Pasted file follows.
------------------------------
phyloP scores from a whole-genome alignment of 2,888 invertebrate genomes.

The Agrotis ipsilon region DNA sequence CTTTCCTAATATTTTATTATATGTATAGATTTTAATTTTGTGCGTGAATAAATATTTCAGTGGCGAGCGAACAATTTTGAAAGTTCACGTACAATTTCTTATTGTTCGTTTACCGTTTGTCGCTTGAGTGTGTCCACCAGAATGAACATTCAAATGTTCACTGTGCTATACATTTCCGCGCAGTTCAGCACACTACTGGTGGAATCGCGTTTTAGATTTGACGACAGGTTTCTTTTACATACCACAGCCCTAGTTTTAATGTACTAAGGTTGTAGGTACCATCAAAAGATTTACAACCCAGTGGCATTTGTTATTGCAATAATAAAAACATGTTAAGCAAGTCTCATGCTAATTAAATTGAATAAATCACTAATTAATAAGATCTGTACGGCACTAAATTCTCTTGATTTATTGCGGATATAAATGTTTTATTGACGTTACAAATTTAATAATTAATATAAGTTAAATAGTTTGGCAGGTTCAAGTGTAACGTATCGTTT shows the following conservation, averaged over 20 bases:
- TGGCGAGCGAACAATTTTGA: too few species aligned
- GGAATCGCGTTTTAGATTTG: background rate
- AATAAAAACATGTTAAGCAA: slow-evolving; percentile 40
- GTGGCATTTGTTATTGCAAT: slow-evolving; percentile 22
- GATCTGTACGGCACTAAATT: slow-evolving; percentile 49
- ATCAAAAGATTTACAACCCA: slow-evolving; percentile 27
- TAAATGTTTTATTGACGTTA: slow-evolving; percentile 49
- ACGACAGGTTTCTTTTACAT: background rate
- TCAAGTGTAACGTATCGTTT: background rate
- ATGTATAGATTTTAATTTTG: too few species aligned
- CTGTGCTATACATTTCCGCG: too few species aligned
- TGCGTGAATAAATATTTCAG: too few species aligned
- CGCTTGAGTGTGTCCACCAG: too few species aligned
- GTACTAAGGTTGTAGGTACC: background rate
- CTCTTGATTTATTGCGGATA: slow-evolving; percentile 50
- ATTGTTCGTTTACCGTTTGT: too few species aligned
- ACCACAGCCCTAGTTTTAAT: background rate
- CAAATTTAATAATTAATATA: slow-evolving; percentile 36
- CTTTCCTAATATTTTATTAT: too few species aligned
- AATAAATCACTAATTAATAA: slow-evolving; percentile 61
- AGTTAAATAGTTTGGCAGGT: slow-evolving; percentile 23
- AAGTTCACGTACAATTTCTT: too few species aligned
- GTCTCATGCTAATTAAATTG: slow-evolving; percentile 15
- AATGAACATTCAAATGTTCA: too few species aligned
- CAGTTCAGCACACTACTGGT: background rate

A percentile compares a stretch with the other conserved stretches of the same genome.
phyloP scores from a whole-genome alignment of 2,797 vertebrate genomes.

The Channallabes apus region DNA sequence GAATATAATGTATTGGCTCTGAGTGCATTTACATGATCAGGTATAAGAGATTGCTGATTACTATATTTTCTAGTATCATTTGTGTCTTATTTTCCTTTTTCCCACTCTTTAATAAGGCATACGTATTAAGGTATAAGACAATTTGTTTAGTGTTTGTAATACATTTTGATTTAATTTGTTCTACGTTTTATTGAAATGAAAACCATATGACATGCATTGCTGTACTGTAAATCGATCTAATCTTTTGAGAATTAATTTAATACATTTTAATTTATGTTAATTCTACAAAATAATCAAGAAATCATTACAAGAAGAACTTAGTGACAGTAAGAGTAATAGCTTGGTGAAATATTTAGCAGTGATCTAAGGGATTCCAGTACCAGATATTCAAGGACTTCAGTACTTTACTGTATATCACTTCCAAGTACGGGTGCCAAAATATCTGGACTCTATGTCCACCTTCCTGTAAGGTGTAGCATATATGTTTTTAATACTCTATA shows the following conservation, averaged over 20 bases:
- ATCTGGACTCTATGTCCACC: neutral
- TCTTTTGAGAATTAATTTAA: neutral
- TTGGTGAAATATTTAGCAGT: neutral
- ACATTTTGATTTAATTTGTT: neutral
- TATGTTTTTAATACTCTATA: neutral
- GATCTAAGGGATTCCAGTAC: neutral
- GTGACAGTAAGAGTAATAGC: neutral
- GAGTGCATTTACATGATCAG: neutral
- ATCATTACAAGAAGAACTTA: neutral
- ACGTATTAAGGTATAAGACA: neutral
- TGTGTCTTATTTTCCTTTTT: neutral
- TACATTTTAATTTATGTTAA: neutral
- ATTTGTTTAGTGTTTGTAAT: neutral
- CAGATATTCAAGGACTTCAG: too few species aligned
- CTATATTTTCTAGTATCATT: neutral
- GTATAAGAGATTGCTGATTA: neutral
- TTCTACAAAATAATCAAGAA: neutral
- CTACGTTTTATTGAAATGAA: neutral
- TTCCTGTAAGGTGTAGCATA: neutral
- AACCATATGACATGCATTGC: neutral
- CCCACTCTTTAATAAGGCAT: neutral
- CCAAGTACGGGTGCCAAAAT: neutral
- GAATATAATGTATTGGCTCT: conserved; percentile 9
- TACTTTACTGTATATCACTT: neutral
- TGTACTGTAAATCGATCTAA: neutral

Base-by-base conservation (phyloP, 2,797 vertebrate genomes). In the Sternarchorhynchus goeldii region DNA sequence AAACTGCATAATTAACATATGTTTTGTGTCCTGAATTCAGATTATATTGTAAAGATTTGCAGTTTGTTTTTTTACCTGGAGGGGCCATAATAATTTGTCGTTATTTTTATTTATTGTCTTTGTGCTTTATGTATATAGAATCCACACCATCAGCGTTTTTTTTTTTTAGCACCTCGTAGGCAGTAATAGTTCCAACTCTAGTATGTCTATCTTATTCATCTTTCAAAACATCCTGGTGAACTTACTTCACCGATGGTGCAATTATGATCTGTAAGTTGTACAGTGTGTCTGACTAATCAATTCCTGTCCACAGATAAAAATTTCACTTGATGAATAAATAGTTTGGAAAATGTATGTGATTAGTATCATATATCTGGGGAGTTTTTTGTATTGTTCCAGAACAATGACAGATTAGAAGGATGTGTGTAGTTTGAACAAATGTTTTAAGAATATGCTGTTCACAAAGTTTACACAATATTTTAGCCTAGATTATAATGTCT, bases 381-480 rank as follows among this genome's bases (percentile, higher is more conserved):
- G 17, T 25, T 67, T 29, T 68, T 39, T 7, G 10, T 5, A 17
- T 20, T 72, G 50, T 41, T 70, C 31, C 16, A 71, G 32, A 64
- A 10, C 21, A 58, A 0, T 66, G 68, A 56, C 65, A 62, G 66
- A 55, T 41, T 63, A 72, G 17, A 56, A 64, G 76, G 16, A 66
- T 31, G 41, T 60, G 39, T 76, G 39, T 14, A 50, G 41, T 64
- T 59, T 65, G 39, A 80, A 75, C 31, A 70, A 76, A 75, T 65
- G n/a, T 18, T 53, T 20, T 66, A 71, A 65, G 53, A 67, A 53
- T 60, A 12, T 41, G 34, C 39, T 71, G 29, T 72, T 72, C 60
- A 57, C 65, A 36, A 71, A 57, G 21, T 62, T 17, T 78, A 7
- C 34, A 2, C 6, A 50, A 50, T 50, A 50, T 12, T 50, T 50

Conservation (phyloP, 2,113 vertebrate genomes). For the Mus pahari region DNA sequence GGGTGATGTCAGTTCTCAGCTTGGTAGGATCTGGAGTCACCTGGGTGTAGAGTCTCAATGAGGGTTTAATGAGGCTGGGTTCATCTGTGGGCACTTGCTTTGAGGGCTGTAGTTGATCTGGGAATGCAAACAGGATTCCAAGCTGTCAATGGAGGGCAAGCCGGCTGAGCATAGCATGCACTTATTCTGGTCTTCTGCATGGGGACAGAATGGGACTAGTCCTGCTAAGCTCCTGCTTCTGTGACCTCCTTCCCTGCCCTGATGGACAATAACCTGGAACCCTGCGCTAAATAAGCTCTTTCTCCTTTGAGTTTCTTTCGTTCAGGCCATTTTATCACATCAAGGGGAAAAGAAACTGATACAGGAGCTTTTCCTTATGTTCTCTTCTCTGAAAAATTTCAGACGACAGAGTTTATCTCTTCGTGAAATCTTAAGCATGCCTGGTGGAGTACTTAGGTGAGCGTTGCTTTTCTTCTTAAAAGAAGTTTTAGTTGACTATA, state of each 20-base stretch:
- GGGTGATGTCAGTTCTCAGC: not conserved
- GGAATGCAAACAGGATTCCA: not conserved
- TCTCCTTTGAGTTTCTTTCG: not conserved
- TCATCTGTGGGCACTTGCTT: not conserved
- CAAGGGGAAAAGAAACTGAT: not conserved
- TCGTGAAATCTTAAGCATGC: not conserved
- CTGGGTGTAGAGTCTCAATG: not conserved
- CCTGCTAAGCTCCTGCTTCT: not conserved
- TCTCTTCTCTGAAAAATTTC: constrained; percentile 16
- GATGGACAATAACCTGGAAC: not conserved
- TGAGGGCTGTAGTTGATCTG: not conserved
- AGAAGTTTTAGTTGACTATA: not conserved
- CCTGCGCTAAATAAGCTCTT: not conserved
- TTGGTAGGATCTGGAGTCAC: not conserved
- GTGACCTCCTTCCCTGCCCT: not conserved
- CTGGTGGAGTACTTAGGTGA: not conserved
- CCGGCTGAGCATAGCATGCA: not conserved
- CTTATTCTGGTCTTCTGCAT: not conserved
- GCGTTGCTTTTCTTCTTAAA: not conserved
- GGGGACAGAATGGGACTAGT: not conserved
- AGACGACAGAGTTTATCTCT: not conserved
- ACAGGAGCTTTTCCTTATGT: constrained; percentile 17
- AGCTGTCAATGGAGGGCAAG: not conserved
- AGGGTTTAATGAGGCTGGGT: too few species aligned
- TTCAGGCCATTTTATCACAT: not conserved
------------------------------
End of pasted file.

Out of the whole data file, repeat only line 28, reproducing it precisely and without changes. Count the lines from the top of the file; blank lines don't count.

A percentile compares a stretch with the other conserved stretches of the same genome.